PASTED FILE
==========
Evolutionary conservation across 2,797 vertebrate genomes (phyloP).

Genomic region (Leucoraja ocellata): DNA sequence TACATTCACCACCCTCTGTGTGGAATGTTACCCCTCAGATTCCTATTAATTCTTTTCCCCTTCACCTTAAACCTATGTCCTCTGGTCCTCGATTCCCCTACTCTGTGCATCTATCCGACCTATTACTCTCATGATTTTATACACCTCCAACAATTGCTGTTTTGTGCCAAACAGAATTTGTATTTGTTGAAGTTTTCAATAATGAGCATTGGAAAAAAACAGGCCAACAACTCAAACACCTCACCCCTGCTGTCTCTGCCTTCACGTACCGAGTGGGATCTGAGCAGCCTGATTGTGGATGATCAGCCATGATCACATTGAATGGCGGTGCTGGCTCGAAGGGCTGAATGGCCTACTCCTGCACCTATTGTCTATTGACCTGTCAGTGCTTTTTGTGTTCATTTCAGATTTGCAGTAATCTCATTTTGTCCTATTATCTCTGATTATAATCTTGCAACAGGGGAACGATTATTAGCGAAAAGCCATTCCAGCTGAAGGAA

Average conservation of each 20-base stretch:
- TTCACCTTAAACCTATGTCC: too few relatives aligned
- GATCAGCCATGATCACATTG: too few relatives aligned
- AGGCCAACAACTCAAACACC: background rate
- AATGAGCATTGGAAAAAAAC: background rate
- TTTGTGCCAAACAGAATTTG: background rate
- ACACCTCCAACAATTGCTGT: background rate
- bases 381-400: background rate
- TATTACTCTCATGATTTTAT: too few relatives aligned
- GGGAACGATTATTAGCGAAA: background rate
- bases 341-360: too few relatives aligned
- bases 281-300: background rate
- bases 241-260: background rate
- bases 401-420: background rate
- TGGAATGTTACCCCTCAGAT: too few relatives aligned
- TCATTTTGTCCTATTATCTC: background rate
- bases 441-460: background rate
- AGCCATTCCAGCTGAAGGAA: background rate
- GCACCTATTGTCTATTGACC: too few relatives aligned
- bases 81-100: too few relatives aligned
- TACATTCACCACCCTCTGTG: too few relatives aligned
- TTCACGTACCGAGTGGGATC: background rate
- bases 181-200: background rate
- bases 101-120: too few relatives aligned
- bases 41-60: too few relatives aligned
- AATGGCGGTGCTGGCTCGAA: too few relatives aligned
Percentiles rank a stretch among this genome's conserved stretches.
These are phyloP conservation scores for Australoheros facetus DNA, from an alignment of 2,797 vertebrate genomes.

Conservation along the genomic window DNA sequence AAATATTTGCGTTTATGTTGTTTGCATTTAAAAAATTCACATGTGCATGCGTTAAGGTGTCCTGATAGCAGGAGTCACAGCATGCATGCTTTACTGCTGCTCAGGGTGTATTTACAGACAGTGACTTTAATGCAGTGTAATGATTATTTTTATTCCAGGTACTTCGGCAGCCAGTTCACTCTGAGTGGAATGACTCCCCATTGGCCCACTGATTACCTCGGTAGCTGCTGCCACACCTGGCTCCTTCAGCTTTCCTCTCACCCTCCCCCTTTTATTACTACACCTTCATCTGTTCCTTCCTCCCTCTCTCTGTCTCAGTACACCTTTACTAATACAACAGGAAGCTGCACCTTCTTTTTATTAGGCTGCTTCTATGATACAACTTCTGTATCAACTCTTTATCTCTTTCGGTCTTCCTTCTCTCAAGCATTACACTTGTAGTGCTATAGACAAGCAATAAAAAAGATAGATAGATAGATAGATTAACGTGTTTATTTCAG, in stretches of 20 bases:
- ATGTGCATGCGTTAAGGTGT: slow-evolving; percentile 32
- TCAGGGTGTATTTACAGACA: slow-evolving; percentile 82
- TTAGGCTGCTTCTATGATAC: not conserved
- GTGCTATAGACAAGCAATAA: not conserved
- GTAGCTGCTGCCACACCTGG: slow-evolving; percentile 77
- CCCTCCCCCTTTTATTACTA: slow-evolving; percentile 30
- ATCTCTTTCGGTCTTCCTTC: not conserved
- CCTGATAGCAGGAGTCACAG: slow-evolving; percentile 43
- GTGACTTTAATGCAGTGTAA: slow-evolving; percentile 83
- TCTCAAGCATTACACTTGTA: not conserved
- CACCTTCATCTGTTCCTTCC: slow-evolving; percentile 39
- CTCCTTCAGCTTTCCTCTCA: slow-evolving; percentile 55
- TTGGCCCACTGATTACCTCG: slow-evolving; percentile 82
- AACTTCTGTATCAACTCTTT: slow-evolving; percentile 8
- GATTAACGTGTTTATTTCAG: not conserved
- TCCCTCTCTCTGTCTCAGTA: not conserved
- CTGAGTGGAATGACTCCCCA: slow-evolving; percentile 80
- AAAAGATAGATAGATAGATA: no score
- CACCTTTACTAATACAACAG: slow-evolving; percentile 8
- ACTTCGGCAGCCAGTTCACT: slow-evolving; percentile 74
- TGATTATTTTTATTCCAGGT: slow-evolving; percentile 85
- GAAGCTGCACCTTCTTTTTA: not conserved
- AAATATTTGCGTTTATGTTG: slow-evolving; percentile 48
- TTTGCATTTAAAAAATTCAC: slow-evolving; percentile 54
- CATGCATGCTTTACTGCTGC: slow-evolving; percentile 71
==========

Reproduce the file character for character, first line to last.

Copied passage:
Evolutionary conservation across 2,797 vertebrate genomes (phyloP).

Genomic region (Leucoraja ocellata): DNA sequence TACATTCACCACCCTCTGTGTGGAATGTTACCCCTCAGATTCCTATTAATTCTTTTCCCCTTCACCTTAAACCTATGTCCTCTGGTCCTCGATTCCCCTACTCTGTGCATCTATCCGACCTATTACTCTCATGATTTTATACACCTCCAACAATTGCTGTTTTGTGCCAAACAGAATTTGTATTTGTTGAAGTTTTCAATAATGAGCATTGGAAAAAAACAGGCCAACAACTCAAACACCTCACCCCTGCTGTCTCTGCCTTCACGTACCGAGTGGGATCTGAGCAGCCTGATTGTGGATGATCAGCCATGATCACATTGAATGGCGGTGCTGGCTCGAAGGGCTGAATGGCCTACTCCTGCACCTATTGTCTATTGACCTGTCAGTGCTTTTTGTGTTCATTTCAGATTTGCAGTAATCTCATTTTGTCCTATTATCTCTGATTATAATCTTGCAACAGGGGAACGATTATTAGCGAAAAGCCATTCCAGCTGAAGGAA

Average conservation of each 20-base stretch:
- TTCACCTTAAACCTATGTCC: too few relatives aligned
- GATCAGCCATGATCACATTG: too few relatives aligned
- AGGCCAACAACTCAAACACC: background rate
- AATGAGCATTGGAAAAAAAC: background rate
- TTTGTGCCAAACAGAATTTG: background rate
- ACACCTCCAACAATTGCTGT: background rate
- bases 381-400: background rate
- TATTACTCTCATGATTTTAT: too few relatives aligned
- GGGAACGATTATTAGCGAAA: background rate
- bases 341-360: too few relatives aligned
- bases 281-300: background rate
- bases 241-260: background rate
- bases 401-420: background rate
- TGGAATGTTACCCCTCAGAT: too few relatives aligned
- TCATTTTGTCCTATTATCTC: background rate
- bases 441-460: background rate
- AGCCATTCCAGCTGAAGGAA: background rate
- GCACCTATTGTCTATTGACC: too few relatives aligned
- bases 81-100: too few relatives aligned
- TACATTCACCACCCTCTGTG: too few relatives aligned
- TTCACGTACCGAGTGGGATC: background rate
- bases 181-200: background rate
- bases 101-120: too few relatives aligned
- bases 41-60: too few relatives aligned
- AATGGCGGTGCTGGCTCGAA: too few relatives aligned
Percentiles rank a stretch among this genome's conserved stretches.
These are phyloP conservation scores for Australoheros facetus DNA, from an alignment of 2,797 vertebrate genomes.

Conservation along the genomic window DNA sequence AAATATTTGCGTTTATGTTGTTTGCATTTAAAAAATTCACATGTGCATGCGTTAAGGTGTCCTGATAGCAGGAGTCACAGCATGCATGCTTTACTGCTGCTCAGGGTGTATTTACAGACAGTGACTTTAATGCAGTGTAATGATTATTTTTATTCCAGGTACTTCGGCAGCCAGTTCACTCTGAGTGGAATGACTCCCCATTGGCCCACTGATTACCTCGGTAGCTGCTGCCACACCTGGCTCCTTCAGCTTTCCTCTCACCCTCCCCCTTTTATTACTACACCTTCATCTGTTCCTTCCTCCCTCTCTCTGTCTCAGTACACCTTTACTAATACAACAGGAAGCTGCACCTTCTTTTTATTAGGCTGCTTCTATGATACAACTTCTGTATCAACTCTTTATCTCTTTCGGTCTTCCTTCTCTCAAGCATTACACTTGTAGTGCTATAGACAAGCAATAAAAAAGATAGATAGATAGATAGATTAACGTGTTTATTTCAG, in stretches of 20 bases:
- ATGTGCATGCGTTAAGGTGT: slow-evolving; percentile 32
- TCAGGGTGTATTTACAGACA: slow-evolving; percentile 82
- TTAGGCTGCTTCTATGATAC: not conserved
- GTGCTATAGACAAGCAATAA: not conserved
- GTAGCTGCTGCCACACCTGG: slow-evolving; percentile 77
- CCCTCCCCCTTTTATTACTA: slow-evolving; percentile 30
- ATCTCTTTCGGTCTTCCTTC: not conserved
- CCTGATAGCAGGAGTCACAG: slow-evolving; percentile 43
- GTGACTTTAATGCAGTGTAA: slow-evolving; percentile 83
- TCTCAAGCATTACACTTGTA: not conserved
- CACCTTCATCTGTTCCTTCC: slow-evolving; percentile 39
- CTCCTTCAGCTTTCCTCTCA: slow-evolving; percentile 55
- TTGGCCCACTGATTACCTCG: slow-evolving; percentile 82
- AACTTCTGTATCAACTCTTT: slow-evolving; percentile 8
- GATTAACGTGTTTATTTCAG: not conserved
- TCCCTCTCTCTGTCTCAGTA: not conserved
- CTGAGTGGAATGACTCCCCA: slow-evolving; percentile 80
- AAAAGATAGATAGATAGATA: no score
- CACCTTTACTAATACAACAG: slow-evolving; percentile 8
- ACTTCGGCAGCCAGTTCACT: slow-evolving; percentile 74
- TGATTATTTTTATTCCAGGT: slow-evolving; percentile 85
- GAAGCTGCACCTTCTTTTTA: not conserved
- AAATATTTGCGTTTATGTTG: slow-evolving; percentile 48
- TTTGCATTTAAAAAATTCAC: slow-evolving; percentile 54
- CATGCATGCTTTACTGCTGC: slow-evolving; percentile 71